digitally signed to be executed. Since the virtualenv activation
script is signed by one of the authors (Jannis Leidel) this level of
the execution policy suffices. As an administrator run::
PS C:\> Set-ExecutionPolicy AllSigned
Then you'll be asked to trust the signer, when executing the script.
You will be prompted with the following::
PS C:\> virtualenv .\foo
New python executable in C:\foo\Scripts\python.exe
Installing setuptools................done.
Installing pip...................done.
PS C:\> .\foo\scripts\activate
Do you want to run software from this untrusted publisher?
File C:\foo\scripts\activate.ps1 is published by E=jannis@leidel.info,
CN=Jannis Leidel, L=Berlin, S=Berlin, C=DE, Description=581796-Gh7xfJxkxQSIO4E0
and is not trusted on your system. Only run scripts from trusted publishers.
[V] Never run [D] Do not run [R] Run once [A] Always run [?] Help
(default is "D"):A
(foo) PS C:\>
If you select ``[A] Always Run``, the certificate will be added to the
Trusted Publishers of your user account, and will be trusted in this
user's context henceforth. If you select ``[R] Run Once``, the script will
be run, but you will be prompted on a subsequent invocation. Advanced users
can add the signer's certificate to the Trusted Publishers of the Computer
account to apply to all users (though this technique is out of scope of this
document).
Alternatively, you may relax the system execution policy to allow running
of local scripts without verifying the code signature using the following::
PS C:\> Set-ExecutionPolicy RemoteSigned
Since the ``activate.ps1`` script is generated locally for each virtualenv,
it is not considered a remote script and can then be executed.
On xonsh, the equivalent ``activate`` script is called ``activate.xsh``, and
lives in either the ``bin/`` directory (on posix systems) or the ``Scripts\``
directory (on Windows). For example::
$ source /path/to/ENV/bin/activate.xsh
With xonsh, you may still run the ``deactivate`` command to undo the changes.
.. _`execution policies`: http://technet.microsoft.com/en-us/library/dd347641.aspx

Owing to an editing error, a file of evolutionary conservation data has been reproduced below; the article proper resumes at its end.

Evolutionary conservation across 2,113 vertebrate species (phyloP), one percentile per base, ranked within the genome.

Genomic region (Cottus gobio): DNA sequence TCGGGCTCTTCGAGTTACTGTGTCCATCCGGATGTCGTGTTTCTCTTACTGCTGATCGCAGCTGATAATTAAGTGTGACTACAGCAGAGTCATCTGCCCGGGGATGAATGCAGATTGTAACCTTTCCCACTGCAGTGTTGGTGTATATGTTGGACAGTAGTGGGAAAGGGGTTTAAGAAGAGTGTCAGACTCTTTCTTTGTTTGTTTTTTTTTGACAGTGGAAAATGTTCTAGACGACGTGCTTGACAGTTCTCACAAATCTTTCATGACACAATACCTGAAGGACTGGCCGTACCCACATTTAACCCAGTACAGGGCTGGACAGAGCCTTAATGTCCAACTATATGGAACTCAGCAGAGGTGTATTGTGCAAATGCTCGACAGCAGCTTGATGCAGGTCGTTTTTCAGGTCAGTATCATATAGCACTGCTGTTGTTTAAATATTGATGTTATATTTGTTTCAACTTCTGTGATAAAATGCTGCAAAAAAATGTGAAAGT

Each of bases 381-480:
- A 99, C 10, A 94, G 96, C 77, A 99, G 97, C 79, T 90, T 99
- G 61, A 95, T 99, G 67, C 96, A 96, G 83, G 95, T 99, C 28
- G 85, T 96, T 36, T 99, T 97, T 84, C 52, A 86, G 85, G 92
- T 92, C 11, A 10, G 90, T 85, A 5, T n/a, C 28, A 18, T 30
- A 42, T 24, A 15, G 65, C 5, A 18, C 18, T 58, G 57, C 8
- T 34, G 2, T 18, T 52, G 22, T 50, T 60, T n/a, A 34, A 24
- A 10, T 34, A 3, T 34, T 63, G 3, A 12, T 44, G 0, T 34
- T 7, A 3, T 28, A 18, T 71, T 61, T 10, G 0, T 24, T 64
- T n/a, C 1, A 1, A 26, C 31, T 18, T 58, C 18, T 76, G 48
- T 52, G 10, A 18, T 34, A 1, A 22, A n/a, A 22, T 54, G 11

Removing an Environment
~~~~~~~~~~~~~~~~~~~~~~~
Removing a virtual environment is simply done by deactivating it and deleting the
environment folder with all its contents::
(ENV)$ deactivate
$ rm -r /path/to/ENV
The :option:`--system-site-packages` Option
~~~~~~~~~~~~~~~~~~~~~~~~~~~~~~~~~~~~~~~~~~~
If you build with ``virtualenv --system-site-packages ENV``, your virtual
environment will inherit packages from ``/usr/lib/python2.7/site-packages``
(or wherever your global site-packages directory is).
This can be used if you have control over the global site-packages directory,
and you want to depend on the packages there. If you want isolation from the
global system, do not use this flag.
If you need to change this option after creating a virtual environment, you can
add (to turn off) or remove (to turn on) the file ``no-global-site-packages.txt``
from ``lib/python3.7/`` or equivalent in the environments directory.
Windows Notes
~~~~~~~~~~~~~
Some paths within the virtualenv are slightly different on Windows: scripts and
executables on Windows go in ``ENV\Scripts\`` instead of ``ENV/bin/`` and
libraries go in ``ENV\Lib\`` rather than ``ENV/lib/``.
To create a virtualenv under a path with spaces in it on Windows, you'll need
the `win32api <https://github.com/mhammond/pywin32/>`_ library installed.
Using Virtualenv without ``bin/python``
---------------------------------------
Sometimes you can't or don't want to use the Python interpreter
created by the virtualenv. For instance, in a `mod_python
<http://www.modpython.org/>`_ or `mod_wsgi <http://www.modwsgi.org/>`_
environment, there is only one interpreter.
Luckily, it's easy. You must use the custom Python interpreter to
*install* libraries. But to *use* libraries, you just have to be sure